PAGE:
This type of sacrifice that I’m referring to should not be confused or taken out of context, as if some great hecatomb was required of myself in order to keep in good academic standing, although I’m sure the cost of my time at Boston College as a student-athlete would beg to differ; that in itself is a post waiting to be written and not what I mean in this sense. What I mean is, at the earliest age of five years old, compulsorily pledging allegiance to a flag that negates any Black historical contributions to society but the invention of peanut butter, and even that being a fabrication.

I’m referring back to 2008, when Obama was elected president and the American Dream was still made to seem--in my mind--applicable to Black Americans. I remember the resentful stares my sister and I bypassed in the hallways as if we had committed severe acts of treason, yet couldn’t even vote at the time. I recall the snide remarks, the bio-racial justifications spewed by my distraught math teacher, and the impulse to agree with it all, rather than fight against the norm. I knew nothing of my history to stand on and subsequently felt no pride in myself.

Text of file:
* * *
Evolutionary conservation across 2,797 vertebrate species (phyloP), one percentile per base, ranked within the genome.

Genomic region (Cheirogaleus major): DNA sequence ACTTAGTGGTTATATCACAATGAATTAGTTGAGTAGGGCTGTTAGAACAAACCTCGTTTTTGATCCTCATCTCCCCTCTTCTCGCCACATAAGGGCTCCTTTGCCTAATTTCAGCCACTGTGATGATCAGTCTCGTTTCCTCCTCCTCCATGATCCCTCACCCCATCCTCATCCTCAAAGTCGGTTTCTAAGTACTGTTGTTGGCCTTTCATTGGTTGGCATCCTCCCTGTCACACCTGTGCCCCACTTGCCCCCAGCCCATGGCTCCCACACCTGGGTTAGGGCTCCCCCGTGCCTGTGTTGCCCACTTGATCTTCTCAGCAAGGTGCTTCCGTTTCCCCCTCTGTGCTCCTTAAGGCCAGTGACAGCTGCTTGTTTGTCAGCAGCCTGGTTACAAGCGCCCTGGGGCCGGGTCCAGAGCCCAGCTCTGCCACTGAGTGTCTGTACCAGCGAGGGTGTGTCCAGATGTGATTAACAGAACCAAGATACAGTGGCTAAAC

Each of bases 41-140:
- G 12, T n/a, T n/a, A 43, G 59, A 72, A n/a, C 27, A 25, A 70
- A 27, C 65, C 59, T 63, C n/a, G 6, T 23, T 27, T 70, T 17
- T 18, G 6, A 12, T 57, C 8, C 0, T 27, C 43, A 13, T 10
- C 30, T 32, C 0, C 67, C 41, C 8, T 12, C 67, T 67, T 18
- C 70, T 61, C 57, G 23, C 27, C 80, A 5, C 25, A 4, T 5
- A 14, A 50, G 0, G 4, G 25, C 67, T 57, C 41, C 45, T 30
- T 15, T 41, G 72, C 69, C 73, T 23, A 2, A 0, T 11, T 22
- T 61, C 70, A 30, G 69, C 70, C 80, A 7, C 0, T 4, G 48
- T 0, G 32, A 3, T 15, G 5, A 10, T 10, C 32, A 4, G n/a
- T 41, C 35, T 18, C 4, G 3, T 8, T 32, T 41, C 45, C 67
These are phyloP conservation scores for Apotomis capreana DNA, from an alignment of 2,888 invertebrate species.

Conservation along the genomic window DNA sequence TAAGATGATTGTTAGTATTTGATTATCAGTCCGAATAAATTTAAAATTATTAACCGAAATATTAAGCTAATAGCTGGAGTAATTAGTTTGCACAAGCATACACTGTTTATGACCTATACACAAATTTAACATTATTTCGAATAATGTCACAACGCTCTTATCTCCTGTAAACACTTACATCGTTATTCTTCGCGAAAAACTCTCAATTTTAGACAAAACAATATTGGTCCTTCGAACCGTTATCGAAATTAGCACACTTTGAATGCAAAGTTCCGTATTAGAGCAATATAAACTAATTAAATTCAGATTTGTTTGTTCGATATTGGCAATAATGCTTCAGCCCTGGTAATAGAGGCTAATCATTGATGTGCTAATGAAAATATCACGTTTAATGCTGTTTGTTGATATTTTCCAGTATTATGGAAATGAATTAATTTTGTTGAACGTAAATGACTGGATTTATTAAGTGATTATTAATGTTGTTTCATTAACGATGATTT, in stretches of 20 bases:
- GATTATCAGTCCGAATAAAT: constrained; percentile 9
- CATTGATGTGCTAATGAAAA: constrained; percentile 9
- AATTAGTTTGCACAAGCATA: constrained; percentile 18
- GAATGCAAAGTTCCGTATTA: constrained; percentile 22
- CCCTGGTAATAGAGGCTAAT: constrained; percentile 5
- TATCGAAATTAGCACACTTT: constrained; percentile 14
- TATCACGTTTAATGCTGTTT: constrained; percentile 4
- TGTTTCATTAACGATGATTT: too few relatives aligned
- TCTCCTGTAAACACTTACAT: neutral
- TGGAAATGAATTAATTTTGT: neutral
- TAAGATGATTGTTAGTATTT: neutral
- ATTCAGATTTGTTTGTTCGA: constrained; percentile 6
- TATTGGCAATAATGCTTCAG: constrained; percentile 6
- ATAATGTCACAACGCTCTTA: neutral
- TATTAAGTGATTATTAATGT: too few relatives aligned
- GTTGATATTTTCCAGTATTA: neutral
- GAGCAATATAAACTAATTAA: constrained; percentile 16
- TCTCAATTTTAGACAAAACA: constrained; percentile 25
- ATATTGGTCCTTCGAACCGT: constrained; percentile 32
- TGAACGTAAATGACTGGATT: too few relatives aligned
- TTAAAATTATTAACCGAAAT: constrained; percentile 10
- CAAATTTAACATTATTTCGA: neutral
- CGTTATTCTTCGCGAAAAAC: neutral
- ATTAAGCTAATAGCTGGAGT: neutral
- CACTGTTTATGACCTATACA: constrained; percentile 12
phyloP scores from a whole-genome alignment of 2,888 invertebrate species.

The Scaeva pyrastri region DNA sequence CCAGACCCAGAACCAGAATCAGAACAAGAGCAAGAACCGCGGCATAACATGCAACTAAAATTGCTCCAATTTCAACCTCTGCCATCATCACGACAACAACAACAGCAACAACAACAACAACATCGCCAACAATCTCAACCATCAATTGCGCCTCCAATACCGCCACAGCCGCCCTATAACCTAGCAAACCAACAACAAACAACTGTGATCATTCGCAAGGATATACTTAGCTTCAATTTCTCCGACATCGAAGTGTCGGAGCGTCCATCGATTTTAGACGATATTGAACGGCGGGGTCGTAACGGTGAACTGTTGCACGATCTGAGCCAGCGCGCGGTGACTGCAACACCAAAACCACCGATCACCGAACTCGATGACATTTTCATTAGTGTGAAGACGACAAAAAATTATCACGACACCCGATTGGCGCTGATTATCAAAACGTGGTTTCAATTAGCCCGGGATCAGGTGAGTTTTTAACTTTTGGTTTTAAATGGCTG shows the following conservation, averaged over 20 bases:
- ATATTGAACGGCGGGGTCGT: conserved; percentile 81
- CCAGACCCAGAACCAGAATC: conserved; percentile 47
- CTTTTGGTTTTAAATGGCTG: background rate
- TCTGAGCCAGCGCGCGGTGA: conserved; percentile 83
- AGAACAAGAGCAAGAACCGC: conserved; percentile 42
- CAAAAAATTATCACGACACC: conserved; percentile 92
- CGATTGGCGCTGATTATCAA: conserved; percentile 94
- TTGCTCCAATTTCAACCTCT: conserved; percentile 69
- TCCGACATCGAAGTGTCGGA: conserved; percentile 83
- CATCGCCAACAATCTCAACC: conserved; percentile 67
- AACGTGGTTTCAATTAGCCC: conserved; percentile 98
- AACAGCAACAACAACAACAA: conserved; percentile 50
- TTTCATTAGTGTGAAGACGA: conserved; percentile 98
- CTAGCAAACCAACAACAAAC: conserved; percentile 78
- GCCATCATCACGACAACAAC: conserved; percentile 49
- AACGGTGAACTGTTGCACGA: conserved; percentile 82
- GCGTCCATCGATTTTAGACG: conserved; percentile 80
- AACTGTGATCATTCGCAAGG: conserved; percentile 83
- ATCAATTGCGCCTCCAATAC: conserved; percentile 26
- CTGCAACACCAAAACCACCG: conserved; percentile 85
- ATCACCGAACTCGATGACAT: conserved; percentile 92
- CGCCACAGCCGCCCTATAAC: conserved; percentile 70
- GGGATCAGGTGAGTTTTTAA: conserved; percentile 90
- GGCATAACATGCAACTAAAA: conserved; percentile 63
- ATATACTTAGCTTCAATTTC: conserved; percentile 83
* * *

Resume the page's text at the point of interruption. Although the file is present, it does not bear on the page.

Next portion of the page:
I am not here to reprimand the schools/universities I’ve attended for their lack of Black History in the curriculum they most likely still adhere to, but to simply point it out and question why this is the way things are. The purpose of education is to create in an individual the ability to ask questions of the society in which they are being educated in, and to then become conscious of the problem; the responsibility of anyone who thinks of themselves a member of this society is to examine it and try to change it for the better.

Why then, is it so easy for me to recall the inventor of the cotton gin and not the Southampton Insurrection that occured around the same period? Why have we spent so much time glorifying false heroes and not those affected by their veiled wrongdoings? 

I don’t think it is a mistake as to why this is the case; all that I can be for certain of is that Black people do not have the luxury of dependence when it comes to knowing our past in any role outside of victimhood or fabricated savagery. 

Fearing or disliking what you don’t understand/know is not an obscure concept; I myself feared and disliked many aspects of my own identity until I read the works of authors, poets, essayists, and philosophers whom--most of which--were not brought to my attention until I actively took responsibility for my own education. And to the teachers/professors/coaches who took part in allocating an unembellished history, I thank you for doing what you do not get praised enough for.